The Windows division posted total revenues of $5.7 billion, but after adjusting for revenue stemming from the deep Windows 8 discounts available last quarter, that total drops to just $4.6 billion. This equates to flat year-on-year sales for the Windows division, meaning that Windows 8 has essentially done nothing for Microsoft’s bottom line.
With a few simple changes, such as removing the Start screen, resurrecting the Start button, and booting straight to the Desktop, Microsoft could make Windows 8 as desirable as Windows 7 for desktop and laptop users. Microsoft must do this before enterprises are forced to upgrade from Windows XP, which is finally losing official support on April 8, 2014.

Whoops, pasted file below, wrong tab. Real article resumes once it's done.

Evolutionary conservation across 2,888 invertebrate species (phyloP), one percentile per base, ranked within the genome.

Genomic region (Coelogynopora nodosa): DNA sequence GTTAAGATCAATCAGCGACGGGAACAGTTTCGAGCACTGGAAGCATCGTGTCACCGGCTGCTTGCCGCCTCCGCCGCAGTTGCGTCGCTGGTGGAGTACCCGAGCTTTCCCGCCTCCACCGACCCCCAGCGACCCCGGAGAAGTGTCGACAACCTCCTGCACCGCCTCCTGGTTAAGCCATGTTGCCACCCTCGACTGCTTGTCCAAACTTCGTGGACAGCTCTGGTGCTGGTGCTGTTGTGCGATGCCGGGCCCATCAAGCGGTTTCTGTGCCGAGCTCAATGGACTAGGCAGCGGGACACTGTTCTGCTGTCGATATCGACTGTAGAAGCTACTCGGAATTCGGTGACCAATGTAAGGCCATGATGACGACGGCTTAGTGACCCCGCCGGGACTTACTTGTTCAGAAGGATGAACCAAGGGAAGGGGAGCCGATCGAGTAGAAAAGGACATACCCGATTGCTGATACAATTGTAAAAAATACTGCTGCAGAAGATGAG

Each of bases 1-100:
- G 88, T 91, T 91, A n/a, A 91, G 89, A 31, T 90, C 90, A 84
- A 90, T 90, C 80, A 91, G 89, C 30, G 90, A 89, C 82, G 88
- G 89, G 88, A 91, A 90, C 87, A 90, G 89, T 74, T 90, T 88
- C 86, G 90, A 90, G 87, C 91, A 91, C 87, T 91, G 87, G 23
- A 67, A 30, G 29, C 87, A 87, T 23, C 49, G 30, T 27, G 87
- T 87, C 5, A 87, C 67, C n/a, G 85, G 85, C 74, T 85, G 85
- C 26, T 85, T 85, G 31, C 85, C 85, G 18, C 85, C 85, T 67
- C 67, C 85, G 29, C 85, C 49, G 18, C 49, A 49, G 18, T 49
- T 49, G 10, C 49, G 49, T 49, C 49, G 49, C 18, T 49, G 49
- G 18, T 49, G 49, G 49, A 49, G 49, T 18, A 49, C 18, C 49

Microsoft reports weak Windows 8 sales in Q1 2013, says it will “respond to customer feedback” | ExtremeTech